The Great Honeybee Conspiracy
EPA Complicit in Colony Collapse Disorder?
The humble honey bee is getting its fair share of buzz this year — which doesn't bode particularly well for the species, or American agriculture as a whole.
The most recent revelations involve leaked government documents, regulatory malfeasance, and scientific censorship. To mix an insect metaphor, it's quite a tangled web...
Since 2006, serious decimation of the North American bee population has taken place. Termed “colony collapse disorder,” millions of worker bees have mysteriously disappeared from their colonies, largely confounding the scientific community.
Blame has volleyed from viruses to fungi to cell phone radiation...
But a suspect has emerged as enemy number one: Bayer's pesticide clothianidin.
Clothianidin is widely used on America's corn crops in addition to other ubiquitous crops like canola, soy, and sugar beets.
According to these documents provided to beekeeper Tom Theobald, the EPA was aware of the pesticide's dangers way back in 2003; but the EPA granted Bayer a "conditional" approval that allowed them to start using the pesticide.
This conditional approval was contingent on a field study of the pesticide to be carried out in the future. When that study was finally undertaken, many scientists agreed that it was flawed and quite stacked in Bayer's favor.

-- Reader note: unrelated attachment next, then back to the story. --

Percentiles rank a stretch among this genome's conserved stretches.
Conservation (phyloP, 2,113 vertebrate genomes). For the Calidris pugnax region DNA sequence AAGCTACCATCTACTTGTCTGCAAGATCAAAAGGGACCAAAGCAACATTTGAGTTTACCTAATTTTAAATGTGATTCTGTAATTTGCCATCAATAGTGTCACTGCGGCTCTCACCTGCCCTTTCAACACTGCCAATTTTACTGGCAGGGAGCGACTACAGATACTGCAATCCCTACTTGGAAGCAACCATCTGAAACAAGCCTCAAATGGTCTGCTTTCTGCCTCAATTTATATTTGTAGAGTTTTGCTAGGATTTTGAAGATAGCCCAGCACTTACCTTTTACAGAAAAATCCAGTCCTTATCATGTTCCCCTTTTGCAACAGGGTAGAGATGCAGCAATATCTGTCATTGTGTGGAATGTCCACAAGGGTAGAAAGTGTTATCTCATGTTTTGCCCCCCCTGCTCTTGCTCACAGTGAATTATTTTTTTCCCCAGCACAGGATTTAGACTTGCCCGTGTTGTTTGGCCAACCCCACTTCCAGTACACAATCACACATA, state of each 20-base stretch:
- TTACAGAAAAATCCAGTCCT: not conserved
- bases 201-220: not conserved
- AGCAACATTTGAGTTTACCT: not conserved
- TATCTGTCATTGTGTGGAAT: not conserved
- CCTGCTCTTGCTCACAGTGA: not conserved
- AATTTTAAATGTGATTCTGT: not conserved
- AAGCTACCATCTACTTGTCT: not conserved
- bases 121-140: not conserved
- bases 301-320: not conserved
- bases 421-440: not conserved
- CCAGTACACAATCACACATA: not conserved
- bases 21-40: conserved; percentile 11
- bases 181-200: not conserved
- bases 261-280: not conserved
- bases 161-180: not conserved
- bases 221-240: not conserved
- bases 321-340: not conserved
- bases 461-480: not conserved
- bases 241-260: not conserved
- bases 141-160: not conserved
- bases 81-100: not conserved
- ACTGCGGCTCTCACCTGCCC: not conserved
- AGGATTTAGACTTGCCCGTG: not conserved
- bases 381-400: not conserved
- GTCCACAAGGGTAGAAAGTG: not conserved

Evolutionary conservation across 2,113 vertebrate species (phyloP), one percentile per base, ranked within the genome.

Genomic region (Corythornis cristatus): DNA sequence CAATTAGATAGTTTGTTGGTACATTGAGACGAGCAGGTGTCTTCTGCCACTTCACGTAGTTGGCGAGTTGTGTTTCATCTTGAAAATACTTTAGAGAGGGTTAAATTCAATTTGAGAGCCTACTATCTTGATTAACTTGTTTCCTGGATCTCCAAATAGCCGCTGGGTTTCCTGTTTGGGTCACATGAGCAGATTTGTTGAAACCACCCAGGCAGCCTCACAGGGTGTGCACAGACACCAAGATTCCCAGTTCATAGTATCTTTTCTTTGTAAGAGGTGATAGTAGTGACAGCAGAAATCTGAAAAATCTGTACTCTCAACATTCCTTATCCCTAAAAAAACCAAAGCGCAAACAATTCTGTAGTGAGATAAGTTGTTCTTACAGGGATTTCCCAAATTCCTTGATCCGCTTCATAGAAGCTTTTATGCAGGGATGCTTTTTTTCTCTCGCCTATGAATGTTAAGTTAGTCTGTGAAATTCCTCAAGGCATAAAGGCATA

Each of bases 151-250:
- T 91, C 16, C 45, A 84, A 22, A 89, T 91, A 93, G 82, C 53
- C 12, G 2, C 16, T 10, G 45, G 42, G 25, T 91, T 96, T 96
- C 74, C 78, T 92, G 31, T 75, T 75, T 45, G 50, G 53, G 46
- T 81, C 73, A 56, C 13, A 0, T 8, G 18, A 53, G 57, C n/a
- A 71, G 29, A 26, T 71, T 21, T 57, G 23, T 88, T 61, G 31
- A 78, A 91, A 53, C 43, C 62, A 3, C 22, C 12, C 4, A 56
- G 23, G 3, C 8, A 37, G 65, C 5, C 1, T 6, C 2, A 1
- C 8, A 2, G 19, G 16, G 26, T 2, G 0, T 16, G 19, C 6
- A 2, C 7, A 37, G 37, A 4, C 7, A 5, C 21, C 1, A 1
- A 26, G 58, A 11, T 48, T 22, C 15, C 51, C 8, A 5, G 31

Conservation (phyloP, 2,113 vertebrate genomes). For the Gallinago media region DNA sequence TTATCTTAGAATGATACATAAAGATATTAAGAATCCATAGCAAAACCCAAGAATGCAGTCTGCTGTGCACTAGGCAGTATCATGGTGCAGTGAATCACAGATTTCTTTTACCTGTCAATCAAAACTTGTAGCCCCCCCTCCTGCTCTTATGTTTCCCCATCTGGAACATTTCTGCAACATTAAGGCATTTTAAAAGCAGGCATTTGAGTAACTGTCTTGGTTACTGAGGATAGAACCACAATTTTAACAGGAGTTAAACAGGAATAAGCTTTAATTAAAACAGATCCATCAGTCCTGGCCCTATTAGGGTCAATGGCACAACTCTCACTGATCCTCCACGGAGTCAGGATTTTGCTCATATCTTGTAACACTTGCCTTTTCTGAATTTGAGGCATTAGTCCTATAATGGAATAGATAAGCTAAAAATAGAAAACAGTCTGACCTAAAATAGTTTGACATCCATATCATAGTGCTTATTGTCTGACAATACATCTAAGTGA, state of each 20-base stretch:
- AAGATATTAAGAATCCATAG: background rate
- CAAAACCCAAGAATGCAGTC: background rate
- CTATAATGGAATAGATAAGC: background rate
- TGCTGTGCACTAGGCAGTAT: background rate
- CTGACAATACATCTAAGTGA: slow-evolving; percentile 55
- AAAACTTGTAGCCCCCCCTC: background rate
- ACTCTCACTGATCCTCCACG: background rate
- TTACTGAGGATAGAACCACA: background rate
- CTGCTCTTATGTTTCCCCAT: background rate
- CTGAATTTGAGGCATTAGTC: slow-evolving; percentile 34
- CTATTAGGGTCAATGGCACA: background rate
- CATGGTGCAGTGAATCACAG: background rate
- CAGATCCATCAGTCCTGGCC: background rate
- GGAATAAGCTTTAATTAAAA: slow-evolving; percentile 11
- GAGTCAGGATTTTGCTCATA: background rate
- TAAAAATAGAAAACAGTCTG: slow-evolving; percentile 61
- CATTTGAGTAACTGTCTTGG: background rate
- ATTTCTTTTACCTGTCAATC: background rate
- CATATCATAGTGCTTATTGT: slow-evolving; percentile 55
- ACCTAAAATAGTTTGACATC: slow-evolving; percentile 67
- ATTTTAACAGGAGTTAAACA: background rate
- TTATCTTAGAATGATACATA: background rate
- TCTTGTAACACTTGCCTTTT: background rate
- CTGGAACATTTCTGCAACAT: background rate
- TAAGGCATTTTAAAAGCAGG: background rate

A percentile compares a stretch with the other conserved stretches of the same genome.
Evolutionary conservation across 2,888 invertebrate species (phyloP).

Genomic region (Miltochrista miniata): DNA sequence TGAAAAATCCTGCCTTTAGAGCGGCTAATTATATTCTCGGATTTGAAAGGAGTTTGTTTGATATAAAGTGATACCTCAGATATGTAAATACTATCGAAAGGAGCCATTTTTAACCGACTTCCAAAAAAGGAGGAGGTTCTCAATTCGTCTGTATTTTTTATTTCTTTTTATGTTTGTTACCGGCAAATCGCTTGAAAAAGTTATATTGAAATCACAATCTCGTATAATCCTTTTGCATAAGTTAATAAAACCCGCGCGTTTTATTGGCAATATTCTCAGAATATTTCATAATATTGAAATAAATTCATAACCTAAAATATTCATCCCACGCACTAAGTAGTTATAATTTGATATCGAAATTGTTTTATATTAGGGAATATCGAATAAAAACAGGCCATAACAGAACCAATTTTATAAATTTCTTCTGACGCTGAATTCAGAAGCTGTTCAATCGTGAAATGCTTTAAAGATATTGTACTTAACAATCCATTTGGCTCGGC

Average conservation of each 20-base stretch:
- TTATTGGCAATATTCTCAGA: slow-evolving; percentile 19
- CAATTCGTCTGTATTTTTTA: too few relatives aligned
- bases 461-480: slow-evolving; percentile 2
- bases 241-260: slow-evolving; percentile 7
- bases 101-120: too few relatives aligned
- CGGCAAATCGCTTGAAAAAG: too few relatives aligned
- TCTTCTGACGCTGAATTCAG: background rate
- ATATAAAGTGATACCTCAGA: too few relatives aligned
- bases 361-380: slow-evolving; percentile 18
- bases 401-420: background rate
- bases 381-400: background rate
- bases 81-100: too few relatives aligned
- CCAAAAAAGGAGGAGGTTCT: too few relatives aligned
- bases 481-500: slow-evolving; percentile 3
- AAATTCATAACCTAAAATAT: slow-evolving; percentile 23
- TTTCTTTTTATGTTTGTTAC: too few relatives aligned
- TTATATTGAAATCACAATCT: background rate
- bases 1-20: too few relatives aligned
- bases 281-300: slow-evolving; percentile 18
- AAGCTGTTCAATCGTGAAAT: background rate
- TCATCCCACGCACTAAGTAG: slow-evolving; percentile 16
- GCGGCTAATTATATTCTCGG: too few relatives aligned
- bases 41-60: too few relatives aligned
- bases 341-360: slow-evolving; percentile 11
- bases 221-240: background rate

Here's the EPA's timeline, courtesy of the Pesticide Action Network North America (PANNA).*
*The italicized portions are from the EPA memos:
February 2003: EPA calls for life cycle study prior to registration & for strong labeling language.
Considering the toxicity profile and reported incidents of other neonicotinoids, the proposed seed treatment with clothianidin has the potential for toxic risk to honey bees, as well as other pollinators. As a result of this concern, EFED is asking for additional chronic testing on bee hive activity...
There doesn't seem to be any confusion there; the EPA's scientists had specific toxicity concerns and requested a study to address them.
But just a few months later, they had a change of heart...
April 2003: EPA allows “conditional registration” contingent upon the field study.
Ok, so instead of waiting to see whether the study demonstrated the toxic effects that EPA scientists were worried about, they gave Bayer a conditional approval to go ahead and start selling the pesticide to farmers — who were then free to use it despite the safety concerns.
But the agency did suggest Bayer include the following warning label:
This compound is toxic to honey bees. The persistence of residues and the expression of clothianidin in nectar and pollen suggests the possibility of chronic toxic risk to honey bee larvae and the eventual stability of the hive.
A warning label?
Somehow I don't think the bees get a chance to read that label before slurping poisonous nectar from the corn fields...
In any case, the EPA still requests the field study be completed.
March 2004: Bayer gets an extension, EPA agrees to study design changes.
The EPA grants the extension so Bayer can finally conduct the study, though Bayer requests a few key changes:
- The study will be done in Canada, not the United States; and